Another new addition to the series is the Shogun biome. When starting a new campaign, you have the option of selecting a different ‘biome’, which essentially serves as filter. Instead of the conventional visuals, you can play in a feudal-era Japanese aesthetic, complete with cherry blossom trees and the ancient coins with holes in them that are synonymous with the time period. There are plans to release more biomes in future patches, and these definitely add interesting and satisfying reasons to revisit Two Crowns after you finish a campaign.
Speaking of patches, I’m happy to report that Kingdom: Two Crowns is to receive a quality of life patch in the not too distant future. Full details can be found here, but the important things to know are that various frustrations and grievances from the community have been listened to, and met with helpful improvements. These include a way of reducing the slog that is Winter – where your farms won’t grow produce and wild rabbits stop spawning, reducing your income to a slow trickle – and better AI behaviour. These were two of my biggest gripes with the game, so it’s great to see that the developers are on top of these things.
The musical score is surprisingly catchy and interesting. After all, resource management simulation games often have unobtrusive, laid-back music that wouldn’t seem out of place in an elevator. Instead, Kingdom: Two Crowns features a number of unique tunes that I found myself humming along to.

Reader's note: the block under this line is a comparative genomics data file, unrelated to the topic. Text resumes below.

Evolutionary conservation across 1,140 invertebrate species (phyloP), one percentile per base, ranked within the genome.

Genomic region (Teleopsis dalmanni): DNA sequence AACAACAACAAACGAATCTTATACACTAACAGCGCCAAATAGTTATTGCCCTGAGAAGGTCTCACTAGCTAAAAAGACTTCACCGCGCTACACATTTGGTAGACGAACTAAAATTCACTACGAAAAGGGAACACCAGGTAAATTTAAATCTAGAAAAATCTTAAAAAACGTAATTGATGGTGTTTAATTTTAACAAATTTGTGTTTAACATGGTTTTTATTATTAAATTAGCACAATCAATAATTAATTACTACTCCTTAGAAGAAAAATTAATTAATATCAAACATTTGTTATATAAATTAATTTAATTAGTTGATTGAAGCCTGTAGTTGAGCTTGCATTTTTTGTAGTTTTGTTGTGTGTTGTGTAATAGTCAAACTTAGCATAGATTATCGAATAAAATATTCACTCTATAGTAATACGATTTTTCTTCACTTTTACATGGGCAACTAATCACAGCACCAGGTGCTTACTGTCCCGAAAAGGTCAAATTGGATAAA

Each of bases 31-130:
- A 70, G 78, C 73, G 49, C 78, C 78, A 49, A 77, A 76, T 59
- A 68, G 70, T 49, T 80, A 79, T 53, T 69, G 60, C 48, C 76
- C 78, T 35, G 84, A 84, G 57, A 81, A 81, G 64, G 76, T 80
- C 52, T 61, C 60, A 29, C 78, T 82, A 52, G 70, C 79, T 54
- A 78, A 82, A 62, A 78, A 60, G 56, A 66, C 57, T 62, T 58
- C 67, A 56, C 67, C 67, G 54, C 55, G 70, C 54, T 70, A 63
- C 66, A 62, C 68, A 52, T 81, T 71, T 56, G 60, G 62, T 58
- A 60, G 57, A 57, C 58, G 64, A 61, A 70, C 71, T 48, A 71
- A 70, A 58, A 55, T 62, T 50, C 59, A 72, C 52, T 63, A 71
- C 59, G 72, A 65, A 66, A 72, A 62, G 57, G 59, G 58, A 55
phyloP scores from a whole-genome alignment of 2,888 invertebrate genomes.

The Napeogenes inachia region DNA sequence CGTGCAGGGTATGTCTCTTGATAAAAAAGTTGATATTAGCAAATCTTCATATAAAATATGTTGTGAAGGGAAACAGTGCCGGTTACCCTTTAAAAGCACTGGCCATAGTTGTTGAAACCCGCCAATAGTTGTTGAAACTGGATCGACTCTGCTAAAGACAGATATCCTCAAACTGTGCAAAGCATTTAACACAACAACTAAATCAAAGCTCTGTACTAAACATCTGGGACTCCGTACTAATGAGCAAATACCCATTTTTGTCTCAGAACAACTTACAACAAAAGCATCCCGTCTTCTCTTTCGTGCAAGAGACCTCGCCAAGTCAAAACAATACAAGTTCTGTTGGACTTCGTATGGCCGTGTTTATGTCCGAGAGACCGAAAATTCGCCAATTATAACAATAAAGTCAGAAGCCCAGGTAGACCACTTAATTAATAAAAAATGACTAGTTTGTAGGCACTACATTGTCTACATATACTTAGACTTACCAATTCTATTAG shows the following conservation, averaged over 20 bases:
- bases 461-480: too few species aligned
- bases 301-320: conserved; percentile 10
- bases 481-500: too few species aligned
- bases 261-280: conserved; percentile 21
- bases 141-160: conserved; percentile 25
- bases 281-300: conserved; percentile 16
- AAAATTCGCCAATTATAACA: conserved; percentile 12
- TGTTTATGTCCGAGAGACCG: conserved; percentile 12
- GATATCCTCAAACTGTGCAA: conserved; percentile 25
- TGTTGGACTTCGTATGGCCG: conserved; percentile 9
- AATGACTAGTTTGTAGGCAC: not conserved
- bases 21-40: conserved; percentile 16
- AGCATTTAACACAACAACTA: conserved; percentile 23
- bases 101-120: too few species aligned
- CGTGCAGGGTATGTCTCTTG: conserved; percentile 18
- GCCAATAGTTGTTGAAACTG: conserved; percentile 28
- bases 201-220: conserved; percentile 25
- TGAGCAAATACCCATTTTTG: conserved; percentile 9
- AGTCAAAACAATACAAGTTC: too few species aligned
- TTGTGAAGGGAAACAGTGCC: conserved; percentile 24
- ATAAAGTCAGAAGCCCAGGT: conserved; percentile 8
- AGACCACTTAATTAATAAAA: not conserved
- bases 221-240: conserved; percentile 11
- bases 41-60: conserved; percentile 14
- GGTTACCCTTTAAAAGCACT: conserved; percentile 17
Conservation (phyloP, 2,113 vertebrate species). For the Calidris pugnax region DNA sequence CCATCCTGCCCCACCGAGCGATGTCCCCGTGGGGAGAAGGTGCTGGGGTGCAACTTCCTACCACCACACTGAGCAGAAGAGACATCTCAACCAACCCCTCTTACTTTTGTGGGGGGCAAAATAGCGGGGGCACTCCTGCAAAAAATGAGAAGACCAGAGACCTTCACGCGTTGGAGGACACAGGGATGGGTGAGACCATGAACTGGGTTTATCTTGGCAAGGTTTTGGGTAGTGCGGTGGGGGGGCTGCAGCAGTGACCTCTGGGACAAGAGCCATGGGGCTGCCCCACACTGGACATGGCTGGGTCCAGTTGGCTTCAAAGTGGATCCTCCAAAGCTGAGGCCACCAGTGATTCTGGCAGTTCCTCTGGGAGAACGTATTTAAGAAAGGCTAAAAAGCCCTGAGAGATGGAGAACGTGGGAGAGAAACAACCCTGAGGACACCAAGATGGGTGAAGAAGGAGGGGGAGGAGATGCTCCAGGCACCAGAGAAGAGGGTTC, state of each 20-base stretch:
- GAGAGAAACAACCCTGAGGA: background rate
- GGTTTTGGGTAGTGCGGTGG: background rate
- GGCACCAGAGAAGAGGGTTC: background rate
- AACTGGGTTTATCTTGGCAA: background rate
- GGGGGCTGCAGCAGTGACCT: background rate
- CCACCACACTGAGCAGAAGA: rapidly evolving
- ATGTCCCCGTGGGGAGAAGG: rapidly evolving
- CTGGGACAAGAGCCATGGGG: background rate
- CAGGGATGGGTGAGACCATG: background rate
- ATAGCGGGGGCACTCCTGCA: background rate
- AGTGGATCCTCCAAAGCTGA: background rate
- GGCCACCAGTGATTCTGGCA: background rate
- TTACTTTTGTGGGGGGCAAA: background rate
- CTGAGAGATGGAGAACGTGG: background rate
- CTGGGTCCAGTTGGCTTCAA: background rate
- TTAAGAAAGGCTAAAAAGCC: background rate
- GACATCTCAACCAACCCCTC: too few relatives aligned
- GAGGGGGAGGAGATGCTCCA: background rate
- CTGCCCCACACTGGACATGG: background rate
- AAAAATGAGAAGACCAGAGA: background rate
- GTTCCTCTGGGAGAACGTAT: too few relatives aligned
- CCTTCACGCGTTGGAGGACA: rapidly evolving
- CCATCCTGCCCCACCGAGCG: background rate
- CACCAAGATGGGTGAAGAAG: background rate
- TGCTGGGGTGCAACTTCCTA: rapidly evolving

My favourite examples were Mischievous Alchemy and Griffin; two songs which compliment the setting and tone superbly, but sound nothing alike. Amos Roddy, the composer, has done a wonderful job of crafting an OST that fits the theme beautifully, while also sounding varied and distinctive.
Visuals & Performance
Visually, the game upholds the recent trend of 2D pixel art. Despite its rampant popularity recently, the original Kingdom was released back in 2015, so there can be no real accusations of bandwagoning here. Fortunately, Kingdom: Two Crowns nails the pixel art aesthetic, with detailed and charming backgrounds, animations, and buildings. They are limited in what they can do, so the art style definitely won’t appeal to everyone, but get up close and you’ll notice lively, dynamic details that really add character to the world. In particular, the parallax scrolling backgrounds add some much needed depth to the two dimensional landscapes and drastically increased the visual authenticity.
As far as performance goes, the game runs smoothly for the most part, with the occasional stutter noticeable when big upgrades – such as completing the boat – occur. It’s worth noting that Kingdom: Two Crowns does take a significant amount of time to load, initially. I found it could be upwards of 2 minutes, and thought the game had crashed, at first. It’s plain sailing from there, though, with only the occasional current of choppy waters to handle.
All of this contributes to the most solid entry in the series. Though it may not stray far enough from the original formula for returning customers, it’s the perfect entry point for newcomers. The new additions of a co-op mode and a lineage of succession may even be enough to change your opinion, if the previous entries weren’t for you.
Though you can comfortably see everything Kingdom: Two Crowns has to offer in 10-15 hours, the prospect of iteratively improving your reign with successive campaigns is promising. The illusive challenge of reaching the ending without dying is worth returning to Two Crowns for. At £17.99/$25, the price does seem a little steep, but if you’ve got the temperament to stick with resource management strategies, you can easily get your money’s worth here.
Rewarding strategy gameplay
Catchy music and beautiful visuals
Brilliant co-op experience
Frustrating villager AI